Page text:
Article

Migraine and circle of Willis anomalies.

Department of Neurology, University of Pennsylvania Medical Center, 3400 Spruce Street, Philadelphia, PA 19104, United States.
Medical Hypotheses (Impact Factor: 1.18). 02/2008; 70(4):860-5. DOI: 10.1016/j.mehy.2007.05.057
Source: PubMed

ABSTRACT Several mechanisms are currently thought to contribute to migraine pathogenesis, including interictal neuronal hyperexcitability, cortical spreading depression underlying the symptom of aura, and trigeminal nerve activation at a peripheral and central level. However, these mechanistic concepts incompletely explain migraine susceptibility in individual patients and do not fully account for the well documented association between migraine and ischemic cerebrovascular disease, including increased risk of both clinical stroke and subclinical brain lesions in migraine patients. The circle of Willis is a major source of collateral blood flow supply in the human brain, and developmental morphologic variants of the circle of Willis are extremely frequent. Altered cerebral blood flow (CBF) has been demonstrated in regions supplied by variant circle of Willis vessels. Our central hypothesis is that circle of Willis anomalies correlate with alterations in cerebral hemodynamics and contribute to migraine susceptibility and ischemic complications of migraine. Dysregulation of CBF may allow relative ischemia to develop in the setting of increased metabolic demand related to neuronal hyperexcitability, may trigger cortical spreading depression, and may predispose individuals with migraine to ischemic lesions and stroke. Identification of structural alterations in the cerebral vasculature in migraine patients would have several important pathophysiological and clinical implications. First, it would provide a developmental mechanism for migraine susceptibility that may lead to further insights into genetic predisposition to migraine. Second, it would expand understanding of potential mechanisms underlying migraine aura and linking migraine with both clinical and subclinical cerebral infarction. Third, it could help to identify the subpopulation of patients at risk of progressive cerebral ischemia so as to target preventative therapies appropriately. Fourth, it would suggest a role for further diagnostic evaluation to determine migraine mechanism in individual patients, analogous to the current paradigm in ischemic stroke in which determination of stroke mechanism is critical to therapeutic decision-making.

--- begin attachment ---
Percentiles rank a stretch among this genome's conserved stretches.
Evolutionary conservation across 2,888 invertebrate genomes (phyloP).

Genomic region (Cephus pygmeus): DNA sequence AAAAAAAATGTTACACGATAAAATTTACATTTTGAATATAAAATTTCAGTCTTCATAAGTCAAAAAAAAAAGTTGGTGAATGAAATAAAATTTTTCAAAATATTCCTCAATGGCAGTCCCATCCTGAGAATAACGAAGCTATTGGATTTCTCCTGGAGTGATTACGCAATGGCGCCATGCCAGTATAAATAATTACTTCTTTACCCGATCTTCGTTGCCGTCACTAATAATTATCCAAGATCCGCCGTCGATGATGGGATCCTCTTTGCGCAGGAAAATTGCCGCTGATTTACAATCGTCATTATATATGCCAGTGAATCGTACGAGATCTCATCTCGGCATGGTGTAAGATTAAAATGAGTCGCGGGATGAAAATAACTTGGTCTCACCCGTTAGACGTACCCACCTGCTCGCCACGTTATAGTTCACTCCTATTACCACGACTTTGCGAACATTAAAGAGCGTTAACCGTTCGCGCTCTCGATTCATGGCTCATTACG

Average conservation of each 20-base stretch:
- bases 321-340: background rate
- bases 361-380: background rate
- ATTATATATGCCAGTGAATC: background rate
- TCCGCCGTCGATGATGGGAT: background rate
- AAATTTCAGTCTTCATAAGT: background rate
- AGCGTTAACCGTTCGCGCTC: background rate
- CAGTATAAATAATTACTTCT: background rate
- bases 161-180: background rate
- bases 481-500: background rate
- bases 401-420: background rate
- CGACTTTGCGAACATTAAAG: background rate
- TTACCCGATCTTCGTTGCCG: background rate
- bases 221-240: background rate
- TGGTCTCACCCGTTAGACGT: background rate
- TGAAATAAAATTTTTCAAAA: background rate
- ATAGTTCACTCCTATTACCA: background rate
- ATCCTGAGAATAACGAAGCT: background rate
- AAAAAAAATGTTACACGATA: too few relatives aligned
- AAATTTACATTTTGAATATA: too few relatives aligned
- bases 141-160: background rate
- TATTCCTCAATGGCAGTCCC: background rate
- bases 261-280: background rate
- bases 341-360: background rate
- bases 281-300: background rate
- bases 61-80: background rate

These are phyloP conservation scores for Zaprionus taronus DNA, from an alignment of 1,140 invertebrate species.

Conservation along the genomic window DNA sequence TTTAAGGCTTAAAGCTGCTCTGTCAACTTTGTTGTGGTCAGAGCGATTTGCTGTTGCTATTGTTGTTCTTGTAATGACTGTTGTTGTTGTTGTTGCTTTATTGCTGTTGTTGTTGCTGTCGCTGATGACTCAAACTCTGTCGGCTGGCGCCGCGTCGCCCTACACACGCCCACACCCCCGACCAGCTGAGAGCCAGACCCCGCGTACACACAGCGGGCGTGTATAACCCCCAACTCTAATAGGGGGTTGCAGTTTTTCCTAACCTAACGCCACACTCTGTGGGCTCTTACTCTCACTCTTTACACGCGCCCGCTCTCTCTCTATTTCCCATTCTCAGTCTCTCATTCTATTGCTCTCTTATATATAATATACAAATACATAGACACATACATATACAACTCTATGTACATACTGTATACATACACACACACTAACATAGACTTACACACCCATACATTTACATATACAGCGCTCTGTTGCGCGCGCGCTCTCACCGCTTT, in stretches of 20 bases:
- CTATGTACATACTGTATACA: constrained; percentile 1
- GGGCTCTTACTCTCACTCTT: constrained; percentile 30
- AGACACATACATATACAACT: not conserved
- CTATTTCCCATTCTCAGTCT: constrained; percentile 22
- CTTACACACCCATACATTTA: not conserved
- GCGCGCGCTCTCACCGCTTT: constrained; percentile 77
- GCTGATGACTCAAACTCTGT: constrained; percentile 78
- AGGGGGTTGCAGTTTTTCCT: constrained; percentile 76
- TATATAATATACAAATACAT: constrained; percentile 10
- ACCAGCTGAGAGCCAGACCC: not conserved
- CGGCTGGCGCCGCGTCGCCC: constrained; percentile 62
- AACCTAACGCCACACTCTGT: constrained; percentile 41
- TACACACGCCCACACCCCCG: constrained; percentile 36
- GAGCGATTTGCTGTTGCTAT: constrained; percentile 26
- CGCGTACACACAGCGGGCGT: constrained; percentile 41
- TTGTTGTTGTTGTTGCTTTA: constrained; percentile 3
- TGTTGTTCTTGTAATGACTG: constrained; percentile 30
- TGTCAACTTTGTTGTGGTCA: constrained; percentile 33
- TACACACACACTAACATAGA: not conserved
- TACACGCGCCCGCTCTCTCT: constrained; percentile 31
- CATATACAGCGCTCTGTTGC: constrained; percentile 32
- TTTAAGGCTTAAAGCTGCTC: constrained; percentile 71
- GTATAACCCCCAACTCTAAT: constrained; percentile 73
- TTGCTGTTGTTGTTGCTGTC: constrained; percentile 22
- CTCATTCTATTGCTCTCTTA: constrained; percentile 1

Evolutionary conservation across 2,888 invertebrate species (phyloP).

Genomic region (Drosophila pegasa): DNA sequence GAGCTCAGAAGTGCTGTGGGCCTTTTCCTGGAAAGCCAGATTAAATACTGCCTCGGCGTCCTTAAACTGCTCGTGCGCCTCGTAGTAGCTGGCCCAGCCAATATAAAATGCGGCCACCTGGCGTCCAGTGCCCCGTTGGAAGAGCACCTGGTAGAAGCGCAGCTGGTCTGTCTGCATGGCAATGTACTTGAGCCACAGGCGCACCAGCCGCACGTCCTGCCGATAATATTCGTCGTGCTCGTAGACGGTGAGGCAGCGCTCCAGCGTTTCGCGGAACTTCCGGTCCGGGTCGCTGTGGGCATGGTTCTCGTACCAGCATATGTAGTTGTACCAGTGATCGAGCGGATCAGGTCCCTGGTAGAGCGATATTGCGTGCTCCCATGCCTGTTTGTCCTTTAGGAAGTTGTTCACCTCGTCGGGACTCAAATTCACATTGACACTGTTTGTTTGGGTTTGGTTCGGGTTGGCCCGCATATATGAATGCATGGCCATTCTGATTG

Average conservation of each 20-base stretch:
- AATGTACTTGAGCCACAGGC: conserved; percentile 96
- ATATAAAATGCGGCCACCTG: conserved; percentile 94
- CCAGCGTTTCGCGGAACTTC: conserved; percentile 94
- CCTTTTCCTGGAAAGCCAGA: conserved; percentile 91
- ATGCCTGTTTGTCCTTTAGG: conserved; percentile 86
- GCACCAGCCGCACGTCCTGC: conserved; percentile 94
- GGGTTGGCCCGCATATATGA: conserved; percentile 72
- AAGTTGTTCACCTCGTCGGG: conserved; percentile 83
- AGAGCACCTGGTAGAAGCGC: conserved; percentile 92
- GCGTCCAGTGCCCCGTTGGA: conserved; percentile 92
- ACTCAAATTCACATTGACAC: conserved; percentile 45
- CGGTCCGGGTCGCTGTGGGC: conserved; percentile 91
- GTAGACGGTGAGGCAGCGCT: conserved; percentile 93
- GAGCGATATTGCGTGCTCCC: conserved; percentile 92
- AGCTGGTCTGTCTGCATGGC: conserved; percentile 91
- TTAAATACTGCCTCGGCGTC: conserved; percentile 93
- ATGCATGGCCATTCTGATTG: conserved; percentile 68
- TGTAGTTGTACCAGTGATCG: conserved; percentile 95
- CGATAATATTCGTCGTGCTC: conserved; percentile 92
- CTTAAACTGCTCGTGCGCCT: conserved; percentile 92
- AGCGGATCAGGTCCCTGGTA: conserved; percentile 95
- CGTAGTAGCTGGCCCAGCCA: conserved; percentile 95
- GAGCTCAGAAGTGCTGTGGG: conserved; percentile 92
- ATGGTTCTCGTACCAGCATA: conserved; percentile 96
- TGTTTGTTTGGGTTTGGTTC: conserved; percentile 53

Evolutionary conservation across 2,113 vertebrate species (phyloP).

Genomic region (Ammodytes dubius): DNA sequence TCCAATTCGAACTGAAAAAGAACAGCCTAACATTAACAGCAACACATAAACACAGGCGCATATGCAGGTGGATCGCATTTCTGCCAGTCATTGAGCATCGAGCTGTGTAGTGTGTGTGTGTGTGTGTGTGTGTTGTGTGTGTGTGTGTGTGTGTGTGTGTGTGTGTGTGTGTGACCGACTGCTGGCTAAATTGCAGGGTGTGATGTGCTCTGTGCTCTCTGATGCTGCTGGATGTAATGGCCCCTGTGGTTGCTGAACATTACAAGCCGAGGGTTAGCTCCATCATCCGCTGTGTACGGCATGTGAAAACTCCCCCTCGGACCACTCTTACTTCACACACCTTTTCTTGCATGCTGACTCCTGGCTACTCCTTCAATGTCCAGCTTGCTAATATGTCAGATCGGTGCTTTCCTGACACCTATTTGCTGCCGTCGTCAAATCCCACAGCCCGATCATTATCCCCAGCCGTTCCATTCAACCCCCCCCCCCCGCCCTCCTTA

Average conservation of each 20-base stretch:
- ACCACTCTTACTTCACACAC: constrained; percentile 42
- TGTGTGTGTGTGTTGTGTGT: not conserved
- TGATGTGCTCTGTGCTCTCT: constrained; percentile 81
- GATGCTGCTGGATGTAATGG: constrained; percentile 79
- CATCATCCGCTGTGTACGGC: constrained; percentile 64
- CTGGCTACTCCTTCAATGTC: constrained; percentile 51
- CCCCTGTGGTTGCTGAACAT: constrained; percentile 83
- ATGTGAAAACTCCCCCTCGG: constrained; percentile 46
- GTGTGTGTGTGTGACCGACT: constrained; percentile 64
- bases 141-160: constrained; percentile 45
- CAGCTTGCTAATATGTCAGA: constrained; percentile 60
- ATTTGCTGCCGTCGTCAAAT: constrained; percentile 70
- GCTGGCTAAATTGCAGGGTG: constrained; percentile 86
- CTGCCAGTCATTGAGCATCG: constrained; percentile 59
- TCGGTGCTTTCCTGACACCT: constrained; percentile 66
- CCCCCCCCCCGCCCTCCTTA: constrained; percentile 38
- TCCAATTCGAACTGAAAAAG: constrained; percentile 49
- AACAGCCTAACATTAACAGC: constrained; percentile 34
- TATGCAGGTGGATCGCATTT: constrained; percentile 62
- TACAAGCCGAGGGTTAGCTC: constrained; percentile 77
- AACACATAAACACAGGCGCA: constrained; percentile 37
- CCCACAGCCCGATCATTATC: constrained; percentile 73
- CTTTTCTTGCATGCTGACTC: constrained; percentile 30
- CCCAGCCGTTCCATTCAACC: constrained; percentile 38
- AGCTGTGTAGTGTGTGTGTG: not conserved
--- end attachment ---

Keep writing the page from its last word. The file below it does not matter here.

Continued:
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May 26, 2014